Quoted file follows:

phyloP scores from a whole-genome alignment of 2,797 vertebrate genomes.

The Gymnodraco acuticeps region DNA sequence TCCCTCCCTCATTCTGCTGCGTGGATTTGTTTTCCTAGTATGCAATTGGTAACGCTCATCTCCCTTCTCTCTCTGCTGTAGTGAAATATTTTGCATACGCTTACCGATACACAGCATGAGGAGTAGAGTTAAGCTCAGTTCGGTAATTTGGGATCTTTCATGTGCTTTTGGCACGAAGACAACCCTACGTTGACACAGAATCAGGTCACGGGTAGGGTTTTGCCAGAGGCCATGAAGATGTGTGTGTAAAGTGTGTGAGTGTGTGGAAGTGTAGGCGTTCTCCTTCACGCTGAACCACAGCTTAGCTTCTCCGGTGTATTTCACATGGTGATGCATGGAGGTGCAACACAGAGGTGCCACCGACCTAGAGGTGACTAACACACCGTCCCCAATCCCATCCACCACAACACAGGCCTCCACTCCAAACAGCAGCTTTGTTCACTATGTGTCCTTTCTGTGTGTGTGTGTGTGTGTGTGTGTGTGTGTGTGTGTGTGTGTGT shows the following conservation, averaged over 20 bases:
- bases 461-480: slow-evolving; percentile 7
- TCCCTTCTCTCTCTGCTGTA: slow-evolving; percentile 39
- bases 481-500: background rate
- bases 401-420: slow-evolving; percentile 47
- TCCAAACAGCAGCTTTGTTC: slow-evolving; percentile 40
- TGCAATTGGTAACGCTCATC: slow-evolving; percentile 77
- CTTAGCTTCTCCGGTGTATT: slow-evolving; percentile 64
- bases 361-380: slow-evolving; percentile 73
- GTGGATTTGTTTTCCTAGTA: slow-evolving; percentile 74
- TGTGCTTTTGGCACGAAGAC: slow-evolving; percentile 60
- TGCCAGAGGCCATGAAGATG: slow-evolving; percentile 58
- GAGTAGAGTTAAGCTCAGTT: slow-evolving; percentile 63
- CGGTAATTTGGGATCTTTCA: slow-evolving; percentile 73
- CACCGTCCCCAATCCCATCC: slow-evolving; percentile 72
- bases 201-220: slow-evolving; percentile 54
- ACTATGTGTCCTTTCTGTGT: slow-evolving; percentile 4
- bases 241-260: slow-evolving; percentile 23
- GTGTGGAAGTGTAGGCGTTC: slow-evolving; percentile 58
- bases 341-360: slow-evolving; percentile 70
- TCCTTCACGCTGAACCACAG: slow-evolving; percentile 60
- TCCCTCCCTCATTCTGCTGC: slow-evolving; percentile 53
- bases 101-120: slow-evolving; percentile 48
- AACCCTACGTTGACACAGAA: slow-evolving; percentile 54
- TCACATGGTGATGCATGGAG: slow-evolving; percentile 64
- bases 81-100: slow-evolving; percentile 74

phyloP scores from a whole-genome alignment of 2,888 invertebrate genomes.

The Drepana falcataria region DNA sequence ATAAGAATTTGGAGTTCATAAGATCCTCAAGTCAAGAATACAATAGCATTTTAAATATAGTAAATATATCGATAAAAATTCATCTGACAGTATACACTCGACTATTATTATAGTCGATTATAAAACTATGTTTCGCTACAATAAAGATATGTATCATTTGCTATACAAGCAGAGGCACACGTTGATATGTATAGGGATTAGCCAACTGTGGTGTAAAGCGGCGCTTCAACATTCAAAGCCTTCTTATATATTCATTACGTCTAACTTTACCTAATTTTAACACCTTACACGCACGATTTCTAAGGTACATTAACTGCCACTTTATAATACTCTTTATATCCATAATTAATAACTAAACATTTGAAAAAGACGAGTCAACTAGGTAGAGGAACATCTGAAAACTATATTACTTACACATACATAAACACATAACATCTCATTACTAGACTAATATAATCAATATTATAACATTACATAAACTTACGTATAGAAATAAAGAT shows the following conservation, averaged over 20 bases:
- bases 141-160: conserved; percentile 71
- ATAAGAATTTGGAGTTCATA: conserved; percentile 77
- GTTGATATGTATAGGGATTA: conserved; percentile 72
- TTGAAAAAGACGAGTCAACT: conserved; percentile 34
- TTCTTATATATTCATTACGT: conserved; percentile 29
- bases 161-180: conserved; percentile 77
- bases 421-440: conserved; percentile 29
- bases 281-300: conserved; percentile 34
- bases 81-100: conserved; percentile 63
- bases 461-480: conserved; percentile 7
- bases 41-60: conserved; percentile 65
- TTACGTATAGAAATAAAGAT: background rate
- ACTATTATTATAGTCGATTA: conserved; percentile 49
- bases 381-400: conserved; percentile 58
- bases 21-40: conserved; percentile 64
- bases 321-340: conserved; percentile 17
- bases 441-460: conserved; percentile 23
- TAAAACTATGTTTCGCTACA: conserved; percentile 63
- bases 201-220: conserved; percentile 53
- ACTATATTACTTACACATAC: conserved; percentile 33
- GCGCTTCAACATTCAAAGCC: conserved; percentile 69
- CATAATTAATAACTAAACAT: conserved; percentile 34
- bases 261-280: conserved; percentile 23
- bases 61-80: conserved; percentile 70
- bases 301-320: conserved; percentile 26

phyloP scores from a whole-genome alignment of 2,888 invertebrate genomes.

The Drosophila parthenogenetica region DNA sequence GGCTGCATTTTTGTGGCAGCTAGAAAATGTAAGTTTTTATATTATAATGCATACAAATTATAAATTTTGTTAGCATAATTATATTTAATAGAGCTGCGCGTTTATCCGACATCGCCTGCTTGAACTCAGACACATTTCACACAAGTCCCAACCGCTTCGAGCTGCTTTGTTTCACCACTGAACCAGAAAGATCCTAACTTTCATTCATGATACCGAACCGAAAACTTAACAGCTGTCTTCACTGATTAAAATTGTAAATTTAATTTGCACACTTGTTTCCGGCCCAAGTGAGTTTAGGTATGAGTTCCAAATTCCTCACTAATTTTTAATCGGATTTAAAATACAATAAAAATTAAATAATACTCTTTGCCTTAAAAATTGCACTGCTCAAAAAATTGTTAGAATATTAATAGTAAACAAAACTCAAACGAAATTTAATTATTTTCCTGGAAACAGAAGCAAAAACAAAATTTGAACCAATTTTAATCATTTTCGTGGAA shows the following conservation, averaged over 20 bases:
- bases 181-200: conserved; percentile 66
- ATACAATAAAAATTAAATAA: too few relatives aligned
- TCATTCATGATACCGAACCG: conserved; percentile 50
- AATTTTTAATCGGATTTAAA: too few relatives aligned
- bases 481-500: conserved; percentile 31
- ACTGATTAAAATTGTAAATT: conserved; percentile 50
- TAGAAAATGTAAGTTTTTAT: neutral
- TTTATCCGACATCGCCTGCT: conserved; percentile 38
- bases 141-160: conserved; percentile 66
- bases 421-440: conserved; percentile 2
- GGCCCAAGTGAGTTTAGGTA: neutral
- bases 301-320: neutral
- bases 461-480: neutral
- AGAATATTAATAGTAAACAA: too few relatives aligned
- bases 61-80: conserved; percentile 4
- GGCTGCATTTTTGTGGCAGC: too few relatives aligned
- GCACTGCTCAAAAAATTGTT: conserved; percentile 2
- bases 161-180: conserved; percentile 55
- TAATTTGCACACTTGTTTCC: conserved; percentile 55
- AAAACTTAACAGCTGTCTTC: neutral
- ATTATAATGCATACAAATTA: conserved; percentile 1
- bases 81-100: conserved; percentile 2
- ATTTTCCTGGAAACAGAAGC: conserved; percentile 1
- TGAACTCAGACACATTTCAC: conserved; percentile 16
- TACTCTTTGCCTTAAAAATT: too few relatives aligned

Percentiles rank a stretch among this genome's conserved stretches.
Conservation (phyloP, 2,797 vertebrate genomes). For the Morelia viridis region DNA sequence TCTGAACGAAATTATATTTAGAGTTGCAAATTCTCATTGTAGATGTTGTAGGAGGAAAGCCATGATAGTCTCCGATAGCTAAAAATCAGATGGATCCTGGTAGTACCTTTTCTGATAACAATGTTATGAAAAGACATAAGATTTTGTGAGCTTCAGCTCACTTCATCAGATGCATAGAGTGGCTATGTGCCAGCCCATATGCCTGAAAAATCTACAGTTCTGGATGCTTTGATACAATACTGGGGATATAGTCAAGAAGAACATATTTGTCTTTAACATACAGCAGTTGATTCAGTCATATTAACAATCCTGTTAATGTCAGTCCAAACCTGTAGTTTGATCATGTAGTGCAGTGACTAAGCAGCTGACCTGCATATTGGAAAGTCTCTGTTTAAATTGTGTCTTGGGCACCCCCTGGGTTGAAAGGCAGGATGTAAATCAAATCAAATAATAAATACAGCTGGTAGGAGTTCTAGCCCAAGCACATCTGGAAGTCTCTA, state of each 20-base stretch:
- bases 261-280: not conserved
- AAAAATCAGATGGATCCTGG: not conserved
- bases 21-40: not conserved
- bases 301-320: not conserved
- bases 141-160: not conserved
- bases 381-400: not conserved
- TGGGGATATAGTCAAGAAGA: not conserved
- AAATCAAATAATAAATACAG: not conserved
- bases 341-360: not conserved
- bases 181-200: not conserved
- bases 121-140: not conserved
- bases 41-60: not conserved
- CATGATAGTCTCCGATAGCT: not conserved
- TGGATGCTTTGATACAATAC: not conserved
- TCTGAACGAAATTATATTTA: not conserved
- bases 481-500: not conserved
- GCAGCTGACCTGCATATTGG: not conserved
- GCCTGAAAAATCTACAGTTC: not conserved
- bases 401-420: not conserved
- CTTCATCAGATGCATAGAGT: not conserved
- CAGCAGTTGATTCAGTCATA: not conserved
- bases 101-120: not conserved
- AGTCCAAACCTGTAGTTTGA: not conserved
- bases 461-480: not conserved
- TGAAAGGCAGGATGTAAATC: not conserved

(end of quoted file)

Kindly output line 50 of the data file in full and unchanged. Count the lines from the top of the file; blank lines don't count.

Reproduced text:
- GCGCTTCAACATTCAAAGCC: conserved; percentile 69